Brooklyn, NY – The first Chasidic legislator ever to have been elected to statewide office anywhere in the United States admits to being exhausted after weeks of campaigning, despite running unopposed to win the right to represent the state’s 48th district in the New York State Assembly.
35 year old Simcha Eichenstein took his responsibilities as a candidate seriously, hitting the streets to speak with district residents and to listen to their concerns up until the final moments of the campaign.
“My mindset was that I had an election to win and I was out there this week, Sunday night in front of Landau’s meeting people, Monday night…” Eichenstein told VIN News. “You only run once for the first time and people want to get to know you. People have questions and I hope to be around to meet as many people as possible.
Eichenstein, who ran on both the Democratic and Conservative lines, walked away with 14,865 out of 15007 votes cast, according to the Board of Elections’ unofficial results.
He said that he considers it an honor to represent the 48th District in Albany and that he intends to give 110 percent daily, always maintaining an door open for constituents.
The father of four considers his first responsibility as a legislator to be a personal one.
“Given that I am who I am, a Chasidishe person from Borough Park, I need to remind myself every day how to conduct myself,” observed Eichenstein. “People will look at me and try to draw conclusions and I will need to make a kiddush Hashem on a daily basis. That is a huge responsibility and I take that very, very seriously.”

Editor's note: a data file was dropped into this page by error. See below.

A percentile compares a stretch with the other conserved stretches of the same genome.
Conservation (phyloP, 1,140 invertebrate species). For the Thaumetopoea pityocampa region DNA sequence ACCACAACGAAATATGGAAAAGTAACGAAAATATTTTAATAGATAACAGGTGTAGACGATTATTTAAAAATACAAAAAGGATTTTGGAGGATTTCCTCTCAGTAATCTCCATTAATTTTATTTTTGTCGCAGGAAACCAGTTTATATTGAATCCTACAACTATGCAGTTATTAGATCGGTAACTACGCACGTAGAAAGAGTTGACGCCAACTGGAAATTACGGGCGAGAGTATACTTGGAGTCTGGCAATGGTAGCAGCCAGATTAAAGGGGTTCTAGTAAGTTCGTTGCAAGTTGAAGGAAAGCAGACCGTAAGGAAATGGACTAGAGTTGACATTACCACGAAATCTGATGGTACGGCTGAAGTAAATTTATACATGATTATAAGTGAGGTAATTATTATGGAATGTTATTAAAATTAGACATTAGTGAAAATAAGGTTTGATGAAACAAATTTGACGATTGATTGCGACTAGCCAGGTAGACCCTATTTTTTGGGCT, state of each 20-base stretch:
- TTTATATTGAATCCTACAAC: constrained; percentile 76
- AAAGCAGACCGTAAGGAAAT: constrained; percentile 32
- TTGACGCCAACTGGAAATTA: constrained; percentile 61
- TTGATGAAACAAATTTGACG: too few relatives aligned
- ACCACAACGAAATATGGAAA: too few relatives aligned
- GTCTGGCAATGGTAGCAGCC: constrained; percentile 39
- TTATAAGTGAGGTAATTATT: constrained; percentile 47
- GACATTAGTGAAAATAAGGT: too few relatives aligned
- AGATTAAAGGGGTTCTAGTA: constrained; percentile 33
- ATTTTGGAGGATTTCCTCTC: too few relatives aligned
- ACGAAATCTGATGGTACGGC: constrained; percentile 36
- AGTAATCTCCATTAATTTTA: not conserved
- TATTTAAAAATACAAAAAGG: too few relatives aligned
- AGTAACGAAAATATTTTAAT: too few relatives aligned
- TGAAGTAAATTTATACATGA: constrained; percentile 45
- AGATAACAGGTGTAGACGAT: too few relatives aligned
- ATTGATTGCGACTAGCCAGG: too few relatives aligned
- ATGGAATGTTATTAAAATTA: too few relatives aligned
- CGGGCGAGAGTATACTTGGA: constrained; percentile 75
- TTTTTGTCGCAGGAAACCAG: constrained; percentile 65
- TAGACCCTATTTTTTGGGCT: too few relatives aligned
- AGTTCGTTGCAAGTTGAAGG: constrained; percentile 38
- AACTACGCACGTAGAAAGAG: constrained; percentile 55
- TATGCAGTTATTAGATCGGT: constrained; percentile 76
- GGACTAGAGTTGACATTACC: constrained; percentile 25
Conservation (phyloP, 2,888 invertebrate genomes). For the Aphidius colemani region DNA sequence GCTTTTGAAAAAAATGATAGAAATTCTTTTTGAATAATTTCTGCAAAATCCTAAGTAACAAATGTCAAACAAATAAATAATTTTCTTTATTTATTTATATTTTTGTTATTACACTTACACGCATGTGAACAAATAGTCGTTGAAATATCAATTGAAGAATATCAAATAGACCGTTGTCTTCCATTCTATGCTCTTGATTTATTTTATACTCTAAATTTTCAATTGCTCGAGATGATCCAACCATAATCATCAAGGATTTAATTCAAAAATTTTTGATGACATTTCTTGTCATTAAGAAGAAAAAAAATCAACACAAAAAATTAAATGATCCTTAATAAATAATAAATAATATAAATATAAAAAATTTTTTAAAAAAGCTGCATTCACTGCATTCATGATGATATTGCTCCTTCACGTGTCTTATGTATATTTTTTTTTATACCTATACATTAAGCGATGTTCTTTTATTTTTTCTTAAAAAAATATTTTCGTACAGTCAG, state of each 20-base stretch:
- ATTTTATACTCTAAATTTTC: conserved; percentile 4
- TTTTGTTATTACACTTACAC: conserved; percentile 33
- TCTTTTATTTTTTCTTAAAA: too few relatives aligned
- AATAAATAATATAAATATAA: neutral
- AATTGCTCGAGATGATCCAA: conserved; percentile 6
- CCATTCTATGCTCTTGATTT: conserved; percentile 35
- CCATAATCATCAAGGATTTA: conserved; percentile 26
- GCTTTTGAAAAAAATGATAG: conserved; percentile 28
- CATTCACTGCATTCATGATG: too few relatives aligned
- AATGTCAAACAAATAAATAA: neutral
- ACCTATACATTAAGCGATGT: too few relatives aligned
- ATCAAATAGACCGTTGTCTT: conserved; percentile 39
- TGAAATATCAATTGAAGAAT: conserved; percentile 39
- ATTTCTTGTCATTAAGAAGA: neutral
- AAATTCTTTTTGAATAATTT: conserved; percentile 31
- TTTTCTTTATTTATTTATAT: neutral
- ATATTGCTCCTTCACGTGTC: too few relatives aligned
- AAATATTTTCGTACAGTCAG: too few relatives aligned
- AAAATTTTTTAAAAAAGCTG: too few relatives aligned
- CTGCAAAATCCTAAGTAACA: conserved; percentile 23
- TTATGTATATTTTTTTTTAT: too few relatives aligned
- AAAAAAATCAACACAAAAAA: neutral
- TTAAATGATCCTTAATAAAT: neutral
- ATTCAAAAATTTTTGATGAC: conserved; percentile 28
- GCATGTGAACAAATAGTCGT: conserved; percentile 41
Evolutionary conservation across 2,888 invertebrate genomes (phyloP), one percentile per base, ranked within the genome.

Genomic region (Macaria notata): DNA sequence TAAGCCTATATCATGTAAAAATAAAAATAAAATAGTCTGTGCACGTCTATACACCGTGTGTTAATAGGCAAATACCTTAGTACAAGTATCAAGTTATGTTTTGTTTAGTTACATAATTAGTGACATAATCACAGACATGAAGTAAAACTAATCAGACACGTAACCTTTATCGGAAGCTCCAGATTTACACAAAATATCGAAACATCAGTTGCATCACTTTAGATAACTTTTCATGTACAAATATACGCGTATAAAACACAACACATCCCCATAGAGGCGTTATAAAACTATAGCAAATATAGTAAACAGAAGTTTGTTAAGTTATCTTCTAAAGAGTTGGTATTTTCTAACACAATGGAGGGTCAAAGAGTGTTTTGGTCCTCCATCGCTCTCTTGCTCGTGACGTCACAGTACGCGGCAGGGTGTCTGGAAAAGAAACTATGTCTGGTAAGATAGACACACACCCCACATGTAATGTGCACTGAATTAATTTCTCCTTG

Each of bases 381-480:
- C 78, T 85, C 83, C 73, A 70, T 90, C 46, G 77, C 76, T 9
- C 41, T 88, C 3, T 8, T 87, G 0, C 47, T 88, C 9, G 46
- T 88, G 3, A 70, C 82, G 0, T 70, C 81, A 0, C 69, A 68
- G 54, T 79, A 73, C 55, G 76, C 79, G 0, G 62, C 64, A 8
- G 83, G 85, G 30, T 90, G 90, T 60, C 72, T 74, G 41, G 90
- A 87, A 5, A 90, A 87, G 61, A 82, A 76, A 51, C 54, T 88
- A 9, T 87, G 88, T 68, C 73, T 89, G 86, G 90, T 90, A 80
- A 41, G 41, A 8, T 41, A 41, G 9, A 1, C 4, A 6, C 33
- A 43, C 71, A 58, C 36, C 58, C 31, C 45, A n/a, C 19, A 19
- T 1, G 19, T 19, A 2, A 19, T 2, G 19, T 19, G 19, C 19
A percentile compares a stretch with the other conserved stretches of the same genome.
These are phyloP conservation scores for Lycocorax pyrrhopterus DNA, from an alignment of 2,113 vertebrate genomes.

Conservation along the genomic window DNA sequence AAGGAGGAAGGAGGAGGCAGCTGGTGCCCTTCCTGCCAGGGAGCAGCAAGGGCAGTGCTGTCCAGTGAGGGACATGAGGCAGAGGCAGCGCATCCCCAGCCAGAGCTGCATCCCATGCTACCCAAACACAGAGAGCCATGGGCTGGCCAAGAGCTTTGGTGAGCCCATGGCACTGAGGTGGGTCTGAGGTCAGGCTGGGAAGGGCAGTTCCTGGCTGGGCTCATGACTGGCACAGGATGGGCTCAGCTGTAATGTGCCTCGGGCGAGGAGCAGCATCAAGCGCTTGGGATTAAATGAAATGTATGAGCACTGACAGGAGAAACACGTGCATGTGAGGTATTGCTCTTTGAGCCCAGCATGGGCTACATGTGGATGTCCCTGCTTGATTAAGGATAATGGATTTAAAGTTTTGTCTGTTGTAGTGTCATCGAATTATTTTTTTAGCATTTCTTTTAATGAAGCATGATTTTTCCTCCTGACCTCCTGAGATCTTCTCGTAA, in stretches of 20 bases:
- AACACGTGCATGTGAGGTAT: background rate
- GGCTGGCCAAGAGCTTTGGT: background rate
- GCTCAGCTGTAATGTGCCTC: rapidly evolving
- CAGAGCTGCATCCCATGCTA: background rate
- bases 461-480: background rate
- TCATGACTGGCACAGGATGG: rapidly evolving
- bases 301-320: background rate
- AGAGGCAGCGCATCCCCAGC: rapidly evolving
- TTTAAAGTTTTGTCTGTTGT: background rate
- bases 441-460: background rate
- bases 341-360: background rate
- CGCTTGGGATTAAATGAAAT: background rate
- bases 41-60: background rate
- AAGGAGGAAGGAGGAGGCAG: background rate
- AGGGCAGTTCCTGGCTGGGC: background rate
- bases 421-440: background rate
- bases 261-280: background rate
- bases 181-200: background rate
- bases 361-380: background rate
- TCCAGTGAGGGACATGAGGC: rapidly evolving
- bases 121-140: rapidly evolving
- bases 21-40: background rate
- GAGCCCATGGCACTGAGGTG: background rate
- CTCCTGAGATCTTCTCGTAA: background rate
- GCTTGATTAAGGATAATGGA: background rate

At the same time, Eichenstein doesn’t dwell on the fact that his election win was a historic one.
“I don’t make much of it,” said Eichenstein. “I look at myself as a legislator and if I am the first Chasidic one then so be it. This community is full of young, vibrant, civic minded individuals who are very involved and I am sure that I won’t be the last.”
Eichenstein looks ahead to building bridges with his fellow legislators, even those who may hold views that may differ from his on certain issues.
“We live in New York which is a very large state with a lot of different views and political opinions, but election season is over and we need to reach out, even to members who we are not always aligned with, and find common ground, even if we don’t agree on certain issues,” said Eichenstein. “There are many issues – housing, education, quality of life issues and jobs, and so many opportunities to do that.”
A former member of the de Blasio team, Eichenstein said that he knows he has his work cut out for him when it comes to busting stereotypes about the Chasidic community.
“We need our culture and our way of life to be better understood and that is something I will be working on,” said Eichenstein.
“We need to explain and to reach out to others, people who don’t understand our way of life, our yeshivos, our housing and our larger families, because for the most part we are different. What is considered a luxury to the rest of the world, a four bedroom unit, when you take into account a family of ten, it isn’t so luxurious anymore.”
Eichenstein said that his wife has been on board with his political aspirations despite the difficulties of spending so much time away from home.
“It’s not always easy being in Albany,” conceded Eichenstein. “You are out there where there is only one shul, with a very early minyan and there isn’t another one 15 minutes later.
You are virtually living on tuna and while I am looking forward to it, there is no doubt that there is sacrifice involved, although I can safely say that my wife is sacrificing more than I am.”
And the rest of his family?
“They have been very supportive and I believe they all voted for me,” quipped Eichenstein, adding quickly, “at least they said they did.”